December 1 - 15,  2018  twittercanadian filipino

New B.C. legislation increases protection for temporary foreign workers

A number of temporary foreign workers are employed in the hospitality industry. Photo by kyryll ushakov on Unsplash

The B.C. legislative assembly has passed a new measure aimed at providing better protection for temporary foreign workers in the province.

 Bill 48-2018, also known as the Temporary Foreign Worker Protection Act, was approved on third reading on November 8 this year, and received royal assent on the same day.

 "Workers coming to B.C. want to feel safe, confident their rights are protected, and that abusive employers will be held accountable," Minister of Labour Harry Bains said in a statement when he introduced the bill on October 23.

The Philippines is among the top source countries for temporary foreign workers in Canada.

“The exploitation of anyone working in our province runs against the values of British Columbians,” Bains also said. “We need to shut any door that allows recruiters or employers to willfully ignore and abuse the rights of workers in this province."

The new law provides for the following:

* require recruiters of foreign workers to be licensed with the provincial government;

* require employers looking to hire foreign workers to be registered with the province;

* prohibit unlicensed recruiters from recruiting, and unregistered employers from hiring foreign workers;

* require that a registry of licensed foreign worker recruiters and a registry of registered employers be established and maintained;

* prohibit foreign worker recruiters and employers from engaging in certain abusive practices, including charging fees for recruitment servicers or for employment, retaining a foreign worker's passport or other official documents and misrepresenting employment opportunities; and,

* include regulation making authorities that will, among other things, allow government to exempt certain classes of employers from the registration requirement when it is satisfied that foreign workers in those categories are not subject to exploitation and abuse.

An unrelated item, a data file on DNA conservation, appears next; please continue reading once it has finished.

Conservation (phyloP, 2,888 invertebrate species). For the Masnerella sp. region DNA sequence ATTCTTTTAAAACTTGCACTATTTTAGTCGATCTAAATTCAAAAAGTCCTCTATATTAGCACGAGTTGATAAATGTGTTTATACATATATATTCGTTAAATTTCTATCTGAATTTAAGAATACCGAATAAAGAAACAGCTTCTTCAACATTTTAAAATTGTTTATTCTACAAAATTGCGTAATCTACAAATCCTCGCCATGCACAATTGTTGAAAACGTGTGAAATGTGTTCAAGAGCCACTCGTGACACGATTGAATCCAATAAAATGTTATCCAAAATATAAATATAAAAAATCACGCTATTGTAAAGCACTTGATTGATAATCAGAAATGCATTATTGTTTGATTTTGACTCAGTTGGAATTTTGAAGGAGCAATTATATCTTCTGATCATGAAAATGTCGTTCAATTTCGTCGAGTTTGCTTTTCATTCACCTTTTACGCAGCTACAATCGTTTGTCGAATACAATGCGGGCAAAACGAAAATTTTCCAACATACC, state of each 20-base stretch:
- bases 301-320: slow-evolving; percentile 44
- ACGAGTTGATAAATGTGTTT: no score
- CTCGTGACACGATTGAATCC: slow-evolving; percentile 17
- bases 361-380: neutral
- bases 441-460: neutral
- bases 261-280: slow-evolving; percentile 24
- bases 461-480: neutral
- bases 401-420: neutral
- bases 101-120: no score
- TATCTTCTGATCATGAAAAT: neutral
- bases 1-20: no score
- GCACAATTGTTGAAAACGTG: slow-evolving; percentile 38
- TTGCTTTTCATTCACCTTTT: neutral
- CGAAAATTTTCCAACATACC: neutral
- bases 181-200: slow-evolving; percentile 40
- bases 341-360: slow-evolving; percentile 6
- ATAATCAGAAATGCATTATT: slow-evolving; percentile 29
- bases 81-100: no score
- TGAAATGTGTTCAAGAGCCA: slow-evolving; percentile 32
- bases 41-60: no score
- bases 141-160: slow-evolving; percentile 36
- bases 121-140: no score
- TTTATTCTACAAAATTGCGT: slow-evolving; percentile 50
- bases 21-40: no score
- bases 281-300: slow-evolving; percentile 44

According to a backgrounder released by the province, foreign workers come to B.C. to work through several federal programs, such as the Temporary Foreign Worker Program, the Seasonal Agricultural Worker Program (which is a sub-program within the Temporary Foreign Worker program), and the International Mobility Program.

These programs are intended to help employers to fill positions when no suitable Canadian workers are available. Oversight for these programs is the federal government's responsibility. Ensuring employers adhere to employment laws is the responsibility of provincial governments.

Recruiters and employers who violate the legislation could lose their license or registration, and will be subject to financial penalties and possibly jail time of up to one year.

The legislation permits government to recover, and return to workers, fees charged illegally to workers by recruiters and employers to get jobs.

According to the province, there were 47,620 work permits issued for foreign workers destined for B.C. in 2017. These are broken down into 16,865 under the Temporary Foreign Worker Program, and 30,755 under the International Mobility Program.

Agriculture, forestry, fishing and hunting sectors account for nearly half of the Temporary Foreign Worker Program in B.C., with around 9,000 workers.

The next largest sector is information and cultural industries, which accounts for nine percent, or approximately 1,700 workers. This sector includes tech and film related occupations.

The third largest sector is accommodation and food services (eight percent), followed by construction (six percent) and manufacturing (five percent).

Under the Temporary Foreign Worker Program, 83 percent of work permit holders are in the Lower Mainland region.


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